# Can Lagrangian have a potential term proportional to the quadratic or higher of velocity?

The EL equations for your proposed potential would be

$$m\ddot q -\frac{d}{dt}\frac{\partial U}{\partial \dot q}= \frac{\partial U}{\partial q}$$ which can be re-expressed as $$\left(m- \frac{\partial^2 U}{\partial \dot q^2} \right)\ddot q = -\frac{\partial U}{\partial q} +\frac{\partial^2 U}{\partial q \partial \dot q} \dot q$$

Non-linear dependance of $U$ on $\dot q$ would therefore result in a effective dynamical mass term, while cross-dependance on $q$ and $\dot q$ would yield a velocity-dependant force, which could describe some form of fluid friction or the Lorentz force, as you mention in the original question.

It should be noted, however, that the addition of such velocity dependance could make the Hessian matrix $\frac{\partial ^2 L}{\partial \dot q^i \partial \dot q^j}$ singular. In this case, the transition to the Hamiltonian framework via Legendre transfom must be approached with much more caution - see e.g. this question.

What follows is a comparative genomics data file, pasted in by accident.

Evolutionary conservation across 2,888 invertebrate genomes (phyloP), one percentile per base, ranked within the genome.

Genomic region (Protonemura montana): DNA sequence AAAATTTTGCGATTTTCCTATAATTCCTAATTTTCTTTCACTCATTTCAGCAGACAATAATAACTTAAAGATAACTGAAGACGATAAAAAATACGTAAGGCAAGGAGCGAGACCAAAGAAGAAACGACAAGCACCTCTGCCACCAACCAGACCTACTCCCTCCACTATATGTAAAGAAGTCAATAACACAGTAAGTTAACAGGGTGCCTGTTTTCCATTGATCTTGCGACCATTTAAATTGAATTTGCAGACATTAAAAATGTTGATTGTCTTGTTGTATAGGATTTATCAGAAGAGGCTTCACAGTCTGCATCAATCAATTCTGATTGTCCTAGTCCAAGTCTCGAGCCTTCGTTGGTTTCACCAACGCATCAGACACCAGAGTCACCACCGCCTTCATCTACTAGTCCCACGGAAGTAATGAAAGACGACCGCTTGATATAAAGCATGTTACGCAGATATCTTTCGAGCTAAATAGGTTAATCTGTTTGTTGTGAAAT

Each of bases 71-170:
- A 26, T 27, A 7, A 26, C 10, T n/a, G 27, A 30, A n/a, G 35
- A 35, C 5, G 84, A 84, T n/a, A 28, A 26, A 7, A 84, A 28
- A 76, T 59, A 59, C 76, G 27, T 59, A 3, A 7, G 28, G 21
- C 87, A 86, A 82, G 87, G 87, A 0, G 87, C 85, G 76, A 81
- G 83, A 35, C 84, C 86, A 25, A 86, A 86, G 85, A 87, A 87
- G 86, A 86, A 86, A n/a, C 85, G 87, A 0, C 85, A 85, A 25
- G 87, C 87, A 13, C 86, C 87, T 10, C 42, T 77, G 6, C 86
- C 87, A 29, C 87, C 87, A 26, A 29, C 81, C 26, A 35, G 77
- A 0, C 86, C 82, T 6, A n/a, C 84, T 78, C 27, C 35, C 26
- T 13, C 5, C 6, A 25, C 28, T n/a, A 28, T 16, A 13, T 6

Consider the relativistic Lagrangian

$$L = mc^2 \sqrt{1-\frac{v^2}{c^2}} - U(\mathbf x)$$

Expanding to second order in $v^2/c^2$, this becomes

$$L = \frac{1}{2} mv^2 +\frac{3}{8} m v^4/c^2 - U(\mathbf x)$$ which yields the EL equations $$-\frac{\partial U}{\partial \mathbf x} = \frac{d}{dt}\left[m\left(1+ \frac{3v^2}{2c^2} \right)\mathbf v\right]$$ This is Newtonian mechanics, except that $m$ has been replaced by $m\left(1+\frac{3v^2}{2c^2}\right)$, giving the lowest-order relativistic correction.

For what it's worth, higher powers of velocities (or momenta) do appear in many Lagrangians, e.g. as a power series in relativistic corrections, say, from square root terms.

In fact, there are a lot of systems, whose Lagrange contains higher (even infinite) order of velocity in non-relativistic mechanics, for example, if you have a simple equation of motion $$ \ddot q+c_1 \dot q=0. $$ Then the Lagrange can be written as $$ L= \dot q f(\dot q) \exp(-c_2 q) $$ where $f(\dot q)$ satisfies the equation $$ \frac{d f}{d\dot q}=\frac{1}{\dot q^2}\exp\left(-\frac{c_2}{c_1} \dot q \right) $$ where $c_1$ and $c_2$ are two constants.